With respect to Debtor's exemptions, generally property that a debtor has exempted from his or her bankruptcy estate remains subject to valid government tax liens. See Ira re DeMarah, 62 F.3d 1248, 1251 (C.A.9 1995). See also United States v. Uria, 180 B.R. 688, 694 (S.D.Fla. 1995) ("[E]ven though a debtor's tax liability is dischargeable, the related federal tax liens for those tears remain enforceable against the exempt assets of a debtor's estate."). Although section 522 of the Bankruptcy Code allows debtors to exempt stated property from the bankruptcy estate so that they might enjoy a fresh start, 11 U.S.C. ╖ 522(c)(2)(B), however, also provides for the survival of tax liens on property exempted. See In re Walkup, 183 B.R. 884, 888 (Bkrtcy.E.D.Cal.1995); In re McCullough, 122 B.R. 251, 252 (Bkrtcy.W.D.Pa.1990). The federal tax liens, therefore, could properly attach to Debtor's bank accounts and other exempt assets.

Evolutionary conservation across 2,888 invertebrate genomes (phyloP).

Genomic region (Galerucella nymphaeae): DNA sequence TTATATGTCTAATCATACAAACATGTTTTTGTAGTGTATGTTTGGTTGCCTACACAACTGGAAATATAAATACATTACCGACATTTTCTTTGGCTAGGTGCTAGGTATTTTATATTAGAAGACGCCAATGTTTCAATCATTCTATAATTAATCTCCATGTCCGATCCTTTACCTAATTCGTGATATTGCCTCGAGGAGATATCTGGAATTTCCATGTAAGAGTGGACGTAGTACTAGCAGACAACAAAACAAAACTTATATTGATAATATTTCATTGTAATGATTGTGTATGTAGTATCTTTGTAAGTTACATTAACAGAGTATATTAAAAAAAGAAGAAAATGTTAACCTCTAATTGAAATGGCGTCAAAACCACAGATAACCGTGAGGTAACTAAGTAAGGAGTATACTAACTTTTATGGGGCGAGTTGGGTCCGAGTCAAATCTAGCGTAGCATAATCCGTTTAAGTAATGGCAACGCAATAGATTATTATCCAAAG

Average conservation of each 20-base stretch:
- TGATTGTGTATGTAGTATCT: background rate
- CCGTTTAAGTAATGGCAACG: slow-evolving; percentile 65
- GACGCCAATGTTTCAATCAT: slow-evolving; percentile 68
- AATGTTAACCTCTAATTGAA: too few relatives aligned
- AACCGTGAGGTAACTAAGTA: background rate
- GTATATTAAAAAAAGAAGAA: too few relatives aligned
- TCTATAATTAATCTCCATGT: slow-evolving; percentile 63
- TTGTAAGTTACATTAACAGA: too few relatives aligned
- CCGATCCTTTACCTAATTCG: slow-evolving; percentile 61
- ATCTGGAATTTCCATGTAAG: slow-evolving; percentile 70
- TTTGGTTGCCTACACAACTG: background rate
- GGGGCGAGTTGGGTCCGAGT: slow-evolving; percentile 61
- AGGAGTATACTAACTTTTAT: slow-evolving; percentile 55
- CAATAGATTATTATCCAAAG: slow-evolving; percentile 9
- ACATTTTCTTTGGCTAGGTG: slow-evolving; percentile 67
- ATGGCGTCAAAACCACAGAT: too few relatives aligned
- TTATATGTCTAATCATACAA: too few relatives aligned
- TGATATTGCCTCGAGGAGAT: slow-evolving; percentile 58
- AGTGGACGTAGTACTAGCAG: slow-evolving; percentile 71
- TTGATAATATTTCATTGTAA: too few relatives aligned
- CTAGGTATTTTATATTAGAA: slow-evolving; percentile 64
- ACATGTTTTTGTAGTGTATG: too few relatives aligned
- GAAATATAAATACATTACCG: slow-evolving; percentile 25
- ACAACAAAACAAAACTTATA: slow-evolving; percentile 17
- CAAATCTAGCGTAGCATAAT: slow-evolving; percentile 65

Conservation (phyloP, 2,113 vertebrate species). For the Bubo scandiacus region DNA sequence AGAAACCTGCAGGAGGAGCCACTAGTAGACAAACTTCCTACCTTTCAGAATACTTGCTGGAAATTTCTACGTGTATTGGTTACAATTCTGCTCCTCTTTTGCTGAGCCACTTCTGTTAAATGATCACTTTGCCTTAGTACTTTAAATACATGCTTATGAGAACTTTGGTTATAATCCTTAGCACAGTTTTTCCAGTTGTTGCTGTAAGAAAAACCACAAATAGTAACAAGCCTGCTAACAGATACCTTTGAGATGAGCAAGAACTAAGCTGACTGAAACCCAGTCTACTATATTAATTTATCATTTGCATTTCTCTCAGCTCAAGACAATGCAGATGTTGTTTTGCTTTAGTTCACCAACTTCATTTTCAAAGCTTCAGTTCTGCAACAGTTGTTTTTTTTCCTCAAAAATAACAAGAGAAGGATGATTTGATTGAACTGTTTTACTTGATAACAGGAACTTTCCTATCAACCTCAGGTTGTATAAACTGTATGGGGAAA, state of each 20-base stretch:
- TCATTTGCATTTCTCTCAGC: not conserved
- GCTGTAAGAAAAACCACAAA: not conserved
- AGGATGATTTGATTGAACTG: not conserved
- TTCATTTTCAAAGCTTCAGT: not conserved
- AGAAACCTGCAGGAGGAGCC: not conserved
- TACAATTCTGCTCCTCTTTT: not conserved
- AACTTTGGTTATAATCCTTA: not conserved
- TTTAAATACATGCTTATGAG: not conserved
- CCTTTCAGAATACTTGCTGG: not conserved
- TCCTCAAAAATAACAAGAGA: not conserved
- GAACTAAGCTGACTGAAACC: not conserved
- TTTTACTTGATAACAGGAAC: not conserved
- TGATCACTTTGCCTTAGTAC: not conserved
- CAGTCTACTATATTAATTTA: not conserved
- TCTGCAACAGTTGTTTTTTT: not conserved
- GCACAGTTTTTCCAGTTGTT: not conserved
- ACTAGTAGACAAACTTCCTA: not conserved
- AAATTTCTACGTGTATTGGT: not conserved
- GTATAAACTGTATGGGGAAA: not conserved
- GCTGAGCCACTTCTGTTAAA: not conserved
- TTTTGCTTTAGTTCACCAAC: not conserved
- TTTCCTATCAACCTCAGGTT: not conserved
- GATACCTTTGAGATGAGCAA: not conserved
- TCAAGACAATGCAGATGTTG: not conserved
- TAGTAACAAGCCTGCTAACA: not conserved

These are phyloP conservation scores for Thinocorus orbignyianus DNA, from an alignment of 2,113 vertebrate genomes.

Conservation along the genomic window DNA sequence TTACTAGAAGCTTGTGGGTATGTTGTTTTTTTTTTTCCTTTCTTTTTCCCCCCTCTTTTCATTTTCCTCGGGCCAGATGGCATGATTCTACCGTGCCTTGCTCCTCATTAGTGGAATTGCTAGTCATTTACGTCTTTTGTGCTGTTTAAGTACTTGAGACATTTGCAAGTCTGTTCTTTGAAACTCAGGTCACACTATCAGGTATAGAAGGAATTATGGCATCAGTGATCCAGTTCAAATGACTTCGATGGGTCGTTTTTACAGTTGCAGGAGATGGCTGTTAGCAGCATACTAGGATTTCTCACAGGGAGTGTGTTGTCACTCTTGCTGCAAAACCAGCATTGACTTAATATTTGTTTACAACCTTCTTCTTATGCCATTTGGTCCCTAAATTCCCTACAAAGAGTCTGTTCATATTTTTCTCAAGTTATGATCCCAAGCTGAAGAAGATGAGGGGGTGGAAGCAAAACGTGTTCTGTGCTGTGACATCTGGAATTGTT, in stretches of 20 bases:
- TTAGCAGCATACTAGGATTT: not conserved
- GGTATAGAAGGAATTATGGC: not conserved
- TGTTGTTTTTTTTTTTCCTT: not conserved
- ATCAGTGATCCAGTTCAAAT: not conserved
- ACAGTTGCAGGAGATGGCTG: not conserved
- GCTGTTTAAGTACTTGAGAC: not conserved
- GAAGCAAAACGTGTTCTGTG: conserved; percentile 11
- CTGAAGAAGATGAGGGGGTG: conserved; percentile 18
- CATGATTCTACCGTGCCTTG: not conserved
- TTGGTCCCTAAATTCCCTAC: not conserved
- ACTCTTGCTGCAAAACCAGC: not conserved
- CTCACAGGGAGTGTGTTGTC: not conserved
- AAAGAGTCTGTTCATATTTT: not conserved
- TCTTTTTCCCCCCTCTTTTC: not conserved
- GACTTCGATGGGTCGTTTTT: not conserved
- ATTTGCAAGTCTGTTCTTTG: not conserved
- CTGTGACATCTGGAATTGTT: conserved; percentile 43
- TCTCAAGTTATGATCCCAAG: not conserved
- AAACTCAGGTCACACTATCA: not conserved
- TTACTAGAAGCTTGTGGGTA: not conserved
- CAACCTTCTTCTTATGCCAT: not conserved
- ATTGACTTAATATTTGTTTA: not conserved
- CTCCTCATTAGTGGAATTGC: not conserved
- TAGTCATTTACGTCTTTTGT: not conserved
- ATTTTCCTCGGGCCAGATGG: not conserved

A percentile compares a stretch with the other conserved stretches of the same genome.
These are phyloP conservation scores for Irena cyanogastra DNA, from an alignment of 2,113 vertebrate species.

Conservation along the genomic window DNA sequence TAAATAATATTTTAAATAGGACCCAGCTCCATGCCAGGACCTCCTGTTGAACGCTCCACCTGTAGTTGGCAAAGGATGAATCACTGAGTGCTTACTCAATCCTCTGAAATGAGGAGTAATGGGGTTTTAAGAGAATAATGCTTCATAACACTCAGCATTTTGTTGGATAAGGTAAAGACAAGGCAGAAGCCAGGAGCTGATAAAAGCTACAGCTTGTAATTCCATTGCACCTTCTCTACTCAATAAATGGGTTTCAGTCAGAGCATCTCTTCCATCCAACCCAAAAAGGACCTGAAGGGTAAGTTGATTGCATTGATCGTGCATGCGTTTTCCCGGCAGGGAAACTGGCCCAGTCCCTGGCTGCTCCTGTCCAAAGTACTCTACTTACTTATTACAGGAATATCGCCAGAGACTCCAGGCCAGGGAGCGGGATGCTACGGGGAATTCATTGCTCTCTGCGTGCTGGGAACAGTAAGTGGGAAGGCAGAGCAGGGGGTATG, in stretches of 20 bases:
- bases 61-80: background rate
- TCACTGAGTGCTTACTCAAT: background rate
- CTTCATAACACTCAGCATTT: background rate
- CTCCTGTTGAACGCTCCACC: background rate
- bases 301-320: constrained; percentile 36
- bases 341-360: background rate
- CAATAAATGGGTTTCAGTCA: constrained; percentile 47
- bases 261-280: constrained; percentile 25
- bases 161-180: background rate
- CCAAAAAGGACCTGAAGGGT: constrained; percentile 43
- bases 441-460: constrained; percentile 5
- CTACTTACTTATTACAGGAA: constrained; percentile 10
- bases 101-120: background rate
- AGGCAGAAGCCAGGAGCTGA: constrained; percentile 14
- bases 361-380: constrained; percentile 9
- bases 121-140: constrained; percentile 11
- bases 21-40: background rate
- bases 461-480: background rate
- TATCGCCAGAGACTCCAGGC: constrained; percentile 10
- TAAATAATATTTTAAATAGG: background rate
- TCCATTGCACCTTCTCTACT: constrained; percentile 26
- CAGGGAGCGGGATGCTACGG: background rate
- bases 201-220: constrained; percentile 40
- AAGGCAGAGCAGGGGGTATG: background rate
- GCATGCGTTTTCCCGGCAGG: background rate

Moreover, federal tax liens may attach to a debtor's pension plan as well. See, e.g., In re Wesche, 193 B.R. 76 (BC M.D.Fla.1996) (holding that a federal tax lien attached to a taxpayer's then-existing right to receive property in the future, and thus permitting attachment of the lien to the debtor's post-petition pension payments). Plaintiff has not alleged that his fully-vested retirement plan is otherwise exempt from levy under 26 U.S.C. ╖ 6334. The prepetition federal tax liens, therefore, properly attached to Plaintiff's prepetition, vested interest in his pension plan with MCGH. Further, any proceeds of the property attached prepetition could be properly levied upon by the IRS.